“This was a theory among a lot of student organizations, that administrators were choosing middle and upper middle class Blacks who were hanging with White people and would not be familiar with the material conditions of Black people,” Mr. Muhammad said. “These students weren’t particularly concerned to involve themselves in Black issues.”

“This (the study’s findings) would explain why the Black Student Movement is disconnected with off-campus movements. It is an excellent observation by the professor. One of the things I take away is that their calculation is a miscalculation. Although an administration may be highly selective, what students experience on campus could lead to them becoming active or activists.”

The lived experiences of Black students is very poor, Mr. Muhammad said, because the climate is toxic.

“There are cases of students finding nooses, professors treating them differently and classmates who don’t want to be in study groups with them,” he explained. Black student engagements have been nasty and campuses have been willing to bring overt and covert racists, like Milo, for paid engagements,” he said referring Milo Yiannopoulos, a British-born gay, White, right-wing commentator.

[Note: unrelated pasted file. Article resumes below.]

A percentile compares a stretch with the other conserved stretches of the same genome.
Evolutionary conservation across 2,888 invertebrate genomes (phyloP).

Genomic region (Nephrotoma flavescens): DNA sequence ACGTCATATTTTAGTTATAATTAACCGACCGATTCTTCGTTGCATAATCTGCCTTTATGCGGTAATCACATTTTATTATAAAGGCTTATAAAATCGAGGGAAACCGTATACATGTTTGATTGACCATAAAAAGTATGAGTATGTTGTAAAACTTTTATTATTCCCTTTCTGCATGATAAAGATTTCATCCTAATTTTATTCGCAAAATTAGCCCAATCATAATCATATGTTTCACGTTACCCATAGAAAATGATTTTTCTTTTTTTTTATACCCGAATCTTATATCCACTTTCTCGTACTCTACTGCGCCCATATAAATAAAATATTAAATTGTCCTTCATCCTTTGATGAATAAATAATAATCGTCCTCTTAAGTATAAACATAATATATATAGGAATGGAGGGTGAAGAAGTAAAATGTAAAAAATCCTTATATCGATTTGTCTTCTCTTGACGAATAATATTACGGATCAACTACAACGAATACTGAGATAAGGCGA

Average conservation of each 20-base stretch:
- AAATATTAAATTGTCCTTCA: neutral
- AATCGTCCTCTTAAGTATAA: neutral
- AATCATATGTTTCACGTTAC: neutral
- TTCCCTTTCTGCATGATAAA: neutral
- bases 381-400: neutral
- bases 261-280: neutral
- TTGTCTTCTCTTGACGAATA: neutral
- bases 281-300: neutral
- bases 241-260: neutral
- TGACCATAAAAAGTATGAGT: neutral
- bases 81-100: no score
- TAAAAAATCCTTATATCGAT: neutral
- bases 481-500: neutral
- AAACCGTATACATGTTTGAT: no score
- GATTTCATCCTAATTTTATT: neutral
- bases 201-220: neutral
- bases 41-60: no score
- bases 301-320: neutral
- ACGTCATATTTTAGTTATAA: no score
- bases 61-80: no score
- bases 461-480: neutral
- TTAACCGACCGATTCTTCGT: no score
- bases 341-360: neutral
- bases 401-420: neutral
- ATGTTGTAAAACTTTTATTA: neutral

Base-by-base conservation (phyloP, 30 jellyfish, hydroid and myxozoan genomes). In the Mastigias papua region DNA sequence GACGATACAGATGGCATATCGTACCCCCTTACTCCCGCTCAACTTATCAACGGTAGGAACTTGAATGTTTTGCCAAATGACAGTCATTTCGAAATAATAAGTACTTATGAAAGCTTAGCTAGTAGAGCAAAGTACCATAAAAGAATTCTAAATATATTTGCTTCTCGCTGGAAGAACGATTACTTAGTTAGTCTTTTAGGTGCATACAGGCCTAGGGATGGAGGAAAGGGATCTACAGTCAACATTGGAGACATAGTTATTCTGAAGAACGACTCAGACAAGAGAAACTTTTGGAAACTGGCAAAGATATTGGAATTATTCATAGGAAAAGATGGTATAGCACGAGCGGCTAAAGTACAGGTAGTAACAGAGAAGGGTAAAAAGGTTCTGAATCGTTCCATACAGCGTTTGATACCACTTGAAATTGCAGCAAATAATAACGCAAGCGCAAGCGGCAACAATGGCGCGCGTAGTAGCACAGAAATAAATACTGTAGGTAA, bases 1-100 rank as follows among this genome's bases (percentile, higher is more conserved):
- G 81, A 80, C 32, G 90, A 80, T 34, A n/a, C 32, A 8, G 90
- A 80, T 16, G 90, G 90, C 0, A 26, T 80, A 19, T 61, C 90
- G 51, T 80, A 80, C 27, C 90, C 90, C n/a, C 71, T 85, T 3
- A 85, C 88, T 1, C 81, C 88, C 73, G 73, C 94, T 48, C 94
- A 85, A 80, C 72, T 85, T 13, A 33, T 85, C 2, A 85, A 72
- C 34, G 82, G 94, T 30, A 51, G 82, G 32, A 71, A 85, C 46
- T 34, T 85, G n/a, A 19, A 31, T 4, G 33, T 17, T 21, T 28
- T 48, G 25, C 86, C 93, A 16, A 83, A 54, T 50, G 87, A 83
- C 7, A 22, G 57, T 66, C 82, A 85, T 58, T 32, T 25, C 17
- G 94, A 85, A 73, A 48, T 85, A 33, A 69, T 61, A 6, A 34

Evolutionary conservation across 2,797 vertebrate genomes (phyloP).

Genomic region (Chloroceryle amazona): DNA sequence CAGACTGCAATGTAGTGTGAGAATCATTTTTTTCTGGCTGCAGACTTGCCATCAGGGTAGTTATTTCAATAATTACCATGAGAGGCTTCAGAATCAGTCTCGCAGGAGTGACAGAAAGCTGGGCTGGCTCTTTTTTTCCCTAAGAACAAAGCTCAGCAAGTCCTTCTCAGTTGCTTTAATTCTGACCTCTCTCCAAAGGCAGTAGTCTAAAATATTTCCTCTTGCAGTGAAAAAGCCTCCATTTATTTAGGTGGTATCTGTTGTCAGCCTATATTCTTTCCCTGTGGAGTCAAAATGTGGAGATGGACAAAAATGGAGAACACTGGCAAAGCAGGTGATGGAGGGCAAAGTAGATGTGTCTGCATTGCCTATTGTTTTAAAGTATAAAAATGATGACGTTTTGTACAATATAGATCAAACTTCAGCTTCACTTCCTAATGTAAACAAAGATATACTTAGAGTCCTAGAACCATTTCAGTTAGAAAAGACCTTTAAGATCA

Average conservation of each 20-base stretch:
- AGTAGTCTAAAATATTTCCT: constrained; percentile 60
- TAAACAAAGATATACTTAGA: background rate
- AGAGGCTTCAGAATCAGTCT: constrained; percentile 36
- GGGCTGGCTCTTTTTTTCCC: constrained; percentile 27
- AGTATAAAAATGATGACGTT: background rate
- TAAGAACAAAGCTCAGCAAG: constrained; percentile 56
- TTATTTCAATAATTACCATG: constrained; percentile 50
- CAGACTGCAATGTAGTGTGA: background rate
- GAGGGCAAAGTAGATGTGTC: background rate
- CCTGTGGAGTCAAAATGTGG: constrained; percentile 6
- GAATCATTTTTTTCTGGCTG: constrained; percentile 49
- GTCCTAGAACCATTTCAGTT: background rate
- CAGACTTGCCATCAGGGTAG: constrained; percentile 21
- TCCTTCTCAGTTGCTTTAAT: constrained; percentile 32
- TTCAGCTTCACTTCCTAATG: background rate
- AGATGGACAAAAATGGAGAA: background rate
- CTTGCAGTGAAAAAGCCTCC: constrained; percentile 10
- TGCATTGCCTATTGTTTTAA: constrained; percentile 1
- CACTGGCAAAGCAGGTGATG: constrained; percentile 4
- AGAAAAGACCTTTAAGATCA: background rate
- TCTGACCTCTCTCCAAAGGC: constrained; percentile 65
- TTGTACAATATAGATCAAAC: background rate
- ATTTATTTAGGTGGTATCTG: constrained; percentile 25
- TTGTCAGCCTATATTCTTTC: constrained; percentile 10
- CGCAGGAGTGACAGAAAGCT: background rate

Taharka Anderson, director of Student Affairs for the Afrikan Black Coalition, said his experiences at Cal State University, Long Beach, gave him a bird’s eye view of the challenges Black students face.

We as Black men really got a taste of how wicked and blatantly dismissive of Black men these White supremacist organizations are. They acted as though we were crazy,” he recalled. He talked about lies, distortions and half-truths from administration officials and staff as he and fellow students tried to protect their Black men’s organization, the Student African American Brotherhood, from being terminated in 2012.